( 8th January 1788 )
I am delighted, charming Clarinda, with your honest enthusiasm for Religion. Those of either sex, but particularly the female, who are lukewarm in that most important of all things, “O my soul, come not thou into their secrets!”
– I feel myself deeply interested in your good opinion, and will lay before you the outlines of my belief. He, who is our Author and Preserver, and will one day be our Judge, must be, (not for his sake in the way of duty, but from the native impulse of our hearts,) the object of our reverential awe and grateful adoration: He is almighty and all-bounteous, we are weak and dependent; hence, prayer and every other sort of devotion.
– “He is not willing that any should perish, but that all should come to everlasting life;” consequently, it must be in everyone’s power to embrace His offer of “everlasting life;” otherwise He could not, in justice, condemn those who did not. A mind pervaded, actuated and governed by purity, truth and charity, though it does not merit heaven, yet is an absolutely necessary pre-requisite, without which heaven can neither be obtained nor enjoyed; and, by Divine promise, such a mind shall never fail of attaining “everlasting life:” hence, the impure, the deceiving, and the uncharitable, extrude themselves from eternal bliss, by their unfitness for enjoying it.
The Supreme Being has put the immediate administration of al this, for wise and good ends known to himself, into the hands of Jesus Christ, a great Personage, whose relation to Him we cannot comprehend, but whose relation to us is a Guide and Saviour; and who, except for our own obstinacy and misconduct, will bring us all, through various ways and by various means, to bliss at last.
These are my tenets, my lovely friend; and which, I think, cannot be well disputed. My creed is pretty nearly expressed in the last clause of Jamie Dean’s grace, an honest weaver in Ayrshire;
“Lord grant that we may lead a gude life! for a gude life maks a gude end, at least it helps weel!”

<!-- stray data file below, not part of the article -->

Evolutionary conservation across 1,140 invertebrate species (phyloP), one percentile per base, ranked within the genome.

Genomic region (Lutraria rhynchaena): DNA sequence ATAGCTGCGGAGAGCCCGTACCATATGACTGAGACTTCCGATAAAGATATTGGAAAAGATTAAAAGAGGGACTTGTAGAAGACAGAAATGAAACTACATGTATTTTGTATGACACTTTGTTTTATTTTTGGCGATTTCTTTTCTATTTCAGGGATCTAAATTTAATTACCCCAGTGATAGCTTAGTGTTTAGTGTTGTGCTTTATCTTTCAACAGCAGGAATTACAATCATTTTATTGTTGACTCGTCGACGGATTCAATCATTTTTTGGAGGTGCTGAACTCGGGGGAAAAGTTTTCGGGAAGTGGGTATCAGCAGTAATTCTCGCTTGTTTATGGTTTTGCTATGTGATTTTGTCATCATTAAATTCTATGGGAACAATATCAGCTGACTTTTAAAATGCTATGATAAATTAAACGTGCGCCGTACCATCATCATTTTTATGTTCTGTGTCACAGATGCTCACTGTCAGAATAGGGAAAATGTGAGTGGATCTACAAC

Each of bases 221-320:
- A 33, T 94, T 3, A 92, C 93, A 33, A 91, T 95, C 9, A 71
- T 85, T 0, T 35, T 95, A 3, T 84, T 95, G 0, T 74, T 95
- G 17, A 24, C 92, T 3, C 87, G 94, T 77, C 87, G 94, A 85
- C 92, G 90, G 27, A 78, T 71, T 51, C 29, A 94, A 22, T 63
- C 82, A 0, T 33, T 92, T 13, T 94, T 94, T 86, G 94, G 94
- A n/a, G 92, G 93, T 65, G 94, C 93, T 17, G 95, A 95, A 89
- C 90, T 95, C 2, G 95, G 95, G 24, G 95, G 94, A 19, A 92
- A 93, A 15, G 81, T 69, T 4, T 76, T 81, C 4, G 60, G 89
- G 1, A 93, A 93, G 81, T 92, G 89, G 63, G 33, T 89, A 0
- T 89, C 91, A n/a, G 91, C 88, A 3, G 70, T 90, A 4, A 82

I am flattered by the entertainment you tell me you have found in my packet. You see me as I have been, you know me as I am, and may guess at what I am likely to be.
I too may say, “Talk not of Love, &c.” for indeed he has “plung’d me deep in woe!” Not that I ever saw a woman who pleased unexceptionably, as my Clarinda elegantly says, “In the companion, the friend, and the mistress.” One indeed I could except – One, before passion threw its mists over my discernment I knew it, the first of women! Her name is indelibly written in my heart’s core-but I dare not look in on it-a degree of agony would be the consequence. Oh, thou perfidious, cruel, mischief-making demon, who president o’er that frantic passion thou mayst, thou dost poison my peace, but shall not taint my honour-I would not for a single moment give an asylum to the most distant imagination, that would shadow the faintest outline of a selfish gratification, at the expence of her whose happiness is twisted with the threads of my existence – May she be happy as she deserves! And if my tenderest, faithfulest friendship can add to her bliss-I shall at least have one solid mine of enjoyment in my bosom! Don’t guess at these ravings!
I watched at our front window to-day, but was disappointed. It has been a day of disappointments. I am just risen from a two-hours bout after supper, with silly or sordid souls, who could relish nothing in common with me-but the Port. “One”-‘Tis now “witching time of night;” and whatever is out of joint in the foregoing scrawl, impute it to enchantments and spells; for I can’t look over it, but will seal it up directly, as I don’t care for tomorrow’s criticisms on it.
Your are by this time fast asleep, Clarinda; may good angels attend and guard you as constantly and faithfully as my good wishes do!
“Beauty, which whether waking or asleep,
“Shot forth peculiar graces-,
John Milton, I wish thy soul better rest than I expect on my pillow to-night! a for a little of the cart-horse part of human nature!
Good night, my dearest Clarinda!